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How Africa’s Economies Can Hedge Against COVID-19

The African Continental Free Trade Area will help dismantle tariff and non-tariff barriers amid a pandemic and global recession. Accelerating Africa’s economic integration will cushion its fragile economies and help turn the continent into the world’s largest common market.

JOHANNESBURG – In 2018, 44 countries signed the African Continental Free Trade Area at an extraordinary summit in Kigali. There are now 54 signatories. The agreement will create a tariff-free economic environment to spur business growth, boost intra-continental trade, spark industrialization, and create jobs. To mitigate the economic fallout from COVID-19, African Union (AU) member countries and the continent's institutions should implement the AfCFTA swiftly.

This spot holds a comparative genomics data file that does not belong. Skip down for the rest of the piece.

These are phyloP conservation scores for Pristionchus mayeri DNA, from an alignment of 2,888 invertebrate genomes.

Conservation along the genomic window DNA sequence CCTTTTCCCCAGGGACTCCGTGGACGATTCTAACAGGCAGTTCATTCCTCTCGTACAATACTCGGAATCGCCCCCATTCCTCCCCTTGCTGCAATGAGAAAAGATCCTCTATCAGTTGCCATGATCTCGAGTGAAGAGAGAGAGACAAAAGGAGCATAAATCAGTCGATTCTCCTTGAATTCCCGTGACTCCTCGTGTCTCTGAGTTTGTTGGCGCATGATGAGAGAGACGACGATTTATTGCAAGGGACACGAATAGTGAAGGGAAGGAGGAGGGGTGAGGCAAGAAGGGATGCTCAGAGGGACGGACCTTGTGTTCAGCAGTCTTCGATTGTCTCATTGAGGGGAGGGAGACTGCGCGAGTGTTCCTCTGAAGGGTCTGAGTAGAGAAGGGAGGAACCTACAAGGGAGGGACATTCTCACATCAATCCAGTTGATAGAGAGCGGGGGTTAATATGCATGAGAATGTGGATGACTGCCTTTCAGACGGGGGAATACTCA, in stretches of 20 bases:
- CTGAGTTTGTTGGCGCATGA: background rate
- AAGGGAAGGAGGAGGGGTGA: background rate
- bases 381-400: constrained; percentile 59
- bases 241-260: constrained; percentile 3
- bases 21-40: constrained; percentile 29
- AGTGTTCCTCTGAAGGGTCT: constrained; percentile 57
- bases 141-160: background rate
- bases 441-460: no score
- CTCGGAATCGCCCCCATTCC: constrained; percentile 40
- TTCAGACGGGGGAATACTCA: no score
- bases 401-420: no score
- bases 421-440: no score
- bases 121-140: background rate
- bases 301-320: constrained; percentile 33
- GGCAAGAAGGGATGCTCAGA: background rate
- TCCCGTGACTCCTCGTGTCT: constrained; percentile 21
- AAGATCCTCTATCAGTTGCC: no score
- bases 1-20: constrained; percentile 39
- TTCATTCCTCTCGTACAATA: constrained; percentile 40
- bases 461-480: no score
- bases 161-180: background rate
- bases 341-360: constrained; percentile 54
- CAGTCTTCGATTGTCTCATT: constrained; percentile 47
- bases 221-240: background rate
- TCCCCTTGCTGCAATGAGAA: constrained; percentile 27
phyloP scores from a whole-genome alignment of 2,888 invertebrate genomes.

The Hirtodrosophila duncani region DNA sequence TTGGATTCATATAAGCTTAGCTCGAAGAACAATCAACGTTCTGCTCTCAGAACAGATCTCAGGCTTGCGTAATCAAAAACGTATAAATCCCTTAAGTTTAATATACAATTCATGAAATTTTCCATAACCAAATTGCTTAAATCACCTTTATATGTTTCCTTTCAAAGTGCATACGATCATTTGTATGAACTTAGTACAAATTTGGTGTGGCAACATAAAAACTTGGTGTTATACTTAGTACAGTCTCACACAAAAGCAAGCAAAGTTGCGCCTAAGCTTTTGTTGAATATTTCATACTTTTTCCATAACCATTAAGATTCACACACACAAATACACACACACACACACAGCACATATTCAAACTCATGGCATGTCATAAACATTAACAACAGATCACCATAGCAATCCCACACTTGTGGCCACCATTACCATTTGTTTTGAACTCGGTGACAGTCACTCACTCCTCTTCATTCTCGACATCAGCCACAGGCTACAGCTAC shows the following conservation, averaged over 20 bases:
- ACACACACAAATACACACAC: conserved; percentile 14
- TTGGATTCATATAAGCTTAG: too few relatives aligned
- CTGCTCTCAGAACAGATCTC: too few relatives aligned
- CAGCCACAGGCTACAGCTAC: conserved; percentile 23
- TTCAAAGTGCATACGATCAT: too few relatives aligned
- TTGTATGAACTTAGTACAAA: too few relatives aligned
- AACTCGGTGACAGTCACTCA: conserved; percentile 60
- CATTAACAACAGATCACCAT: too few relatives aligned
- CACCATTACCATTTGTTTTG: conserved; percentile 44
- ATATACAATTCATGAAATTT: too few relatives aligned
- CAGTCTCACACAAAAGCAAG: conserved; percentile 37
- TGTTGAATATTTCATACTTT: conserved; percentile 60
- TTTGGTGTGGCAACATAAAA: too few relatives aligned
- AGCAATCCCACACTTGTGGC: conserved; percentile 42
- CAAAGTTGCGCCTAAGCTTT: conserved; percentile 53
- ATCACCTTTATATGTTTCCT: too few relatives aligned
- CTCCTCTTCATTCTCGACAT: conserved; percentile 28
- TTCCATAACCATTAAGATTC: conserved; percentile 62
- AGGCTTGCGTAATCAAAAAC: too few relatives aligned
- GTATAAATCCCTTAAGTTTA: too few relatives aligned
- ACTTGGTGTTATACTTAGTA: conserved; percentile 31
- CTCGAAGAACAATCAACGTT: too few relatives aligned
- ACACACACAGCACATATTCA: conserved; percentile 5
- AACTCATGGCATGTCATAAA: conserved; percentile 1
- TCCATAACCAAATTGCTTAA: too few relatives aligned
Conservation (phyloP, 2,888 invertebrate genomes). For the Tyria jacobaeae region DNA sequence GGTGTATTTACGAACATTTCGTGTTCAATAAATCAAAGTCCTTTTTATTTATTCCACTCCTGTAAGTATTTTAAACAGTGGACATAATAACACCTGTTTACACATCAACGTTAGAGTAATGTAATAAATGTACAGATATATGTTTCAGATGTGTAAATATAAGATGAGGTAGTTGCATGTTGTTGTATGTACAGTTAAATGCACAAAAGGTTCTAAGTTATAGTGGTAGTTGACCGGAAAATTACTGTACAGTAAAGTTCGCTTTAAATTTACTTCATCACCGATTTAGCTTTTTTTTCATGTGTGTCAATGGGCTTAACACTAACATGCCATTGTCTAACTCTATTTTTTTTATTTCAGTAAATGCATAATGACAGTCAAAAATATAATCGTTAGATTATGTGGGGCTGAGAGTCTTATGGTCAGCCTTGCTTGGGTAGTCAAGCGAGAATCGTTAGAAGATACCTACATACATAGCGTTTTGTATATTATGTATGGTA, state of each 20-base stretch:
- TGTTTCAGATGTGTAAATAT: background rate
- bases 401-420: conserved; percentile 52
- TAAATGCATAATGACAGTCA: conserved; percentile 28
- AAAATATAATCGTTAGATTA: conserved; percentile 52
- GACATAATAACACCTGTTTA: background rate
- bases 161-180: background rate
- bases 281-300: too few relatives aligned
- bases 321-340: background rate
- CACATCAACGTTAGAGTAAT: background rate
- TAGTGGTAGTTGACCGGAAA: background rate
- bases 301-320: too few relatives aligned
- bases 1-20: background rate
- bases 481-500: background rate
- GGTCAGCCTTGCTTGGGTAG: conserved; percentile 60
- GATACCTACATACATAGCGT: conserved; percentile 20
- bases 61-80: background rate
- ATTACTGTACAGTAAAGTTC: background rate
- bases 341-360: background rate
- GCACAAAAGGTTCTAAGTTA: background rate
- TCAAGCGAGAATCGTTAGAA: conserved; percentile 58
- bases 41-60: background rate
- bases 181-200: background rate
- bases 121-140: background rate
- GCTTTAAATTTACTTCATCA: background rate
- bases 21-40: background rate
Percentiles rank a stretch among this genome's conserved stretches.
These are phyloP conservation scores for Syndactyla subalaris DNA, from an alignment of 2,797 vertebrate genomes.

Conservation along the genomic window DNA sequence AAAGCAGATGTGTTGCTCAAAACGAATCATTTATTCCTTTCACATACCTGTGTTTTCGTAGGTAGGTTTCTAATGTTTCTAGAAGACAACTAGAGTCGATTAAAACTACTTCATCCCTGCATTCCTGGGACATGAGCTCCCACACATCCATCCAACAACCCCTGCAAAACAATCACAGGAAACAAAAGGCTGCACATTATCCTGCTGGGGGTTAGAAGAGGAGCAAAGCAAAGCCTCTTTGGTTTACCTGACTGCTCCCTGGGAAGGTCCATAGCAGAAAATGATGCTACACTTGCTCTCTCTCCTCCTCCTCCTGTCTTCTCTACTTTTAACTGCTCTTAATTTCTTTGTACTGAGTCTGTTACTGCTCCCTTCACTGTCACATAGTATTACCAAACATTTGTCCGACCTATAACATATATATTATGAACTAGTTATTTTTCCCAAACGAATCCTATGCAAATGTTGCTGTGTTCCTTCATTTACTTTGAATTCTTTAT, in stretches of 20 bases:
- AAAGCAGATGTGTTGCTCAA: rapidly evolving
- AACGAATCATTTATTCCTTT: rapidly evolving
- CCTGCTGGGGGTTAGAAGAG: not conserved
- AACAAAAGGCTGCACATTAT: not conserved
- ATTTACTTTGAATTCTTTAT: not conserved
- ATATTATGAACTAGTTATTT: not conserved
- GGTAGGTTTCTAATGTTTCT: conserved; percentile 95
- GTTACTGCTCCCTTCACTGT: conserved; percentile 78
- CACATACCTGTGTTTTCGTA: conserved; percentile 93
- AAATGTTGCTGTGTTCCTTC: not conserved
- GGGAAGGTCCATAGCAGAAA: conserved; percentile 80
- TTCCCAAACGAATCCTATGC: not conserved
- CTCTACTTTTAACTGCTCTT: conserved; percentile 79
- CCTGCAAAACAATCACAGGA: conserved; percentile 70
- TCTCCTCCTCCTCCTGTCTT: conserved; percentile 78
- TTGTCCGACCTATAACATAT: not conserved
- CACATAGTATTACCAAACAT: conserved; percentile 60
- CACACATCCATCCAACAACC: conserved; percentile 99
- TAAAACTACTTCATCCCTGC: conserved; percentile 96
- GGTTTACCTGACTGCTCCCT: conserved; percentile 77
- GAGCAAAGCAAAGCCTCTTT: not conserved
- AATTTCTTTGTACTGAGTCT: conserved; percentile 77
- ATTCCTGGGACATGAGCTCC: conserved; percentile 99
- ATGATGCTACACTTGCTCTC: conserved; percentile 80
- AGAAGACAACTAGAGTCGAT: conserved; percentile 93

The AfCFTA paves the way for Africa – with 1.2 billion people and a cumulative GDP of $2.5 trillion – to become the world’s largest common market. But with the coronavirus hitting the global economy, a worldwide recession is looming. The crisis is bound to have destabilizing effects on our fragile economies as the health crisis worsens.

Africa must be prepared. Although the COVID-19 pandemic is affecting Africa the least, the majority of African countries have chosen to pre-empt the crisis by restricting non-essential travel and gatherings and closing schools and universities. It is impossible to know whether these measures will stem the health contagion, but Africa will no doubt experience economic contagion.

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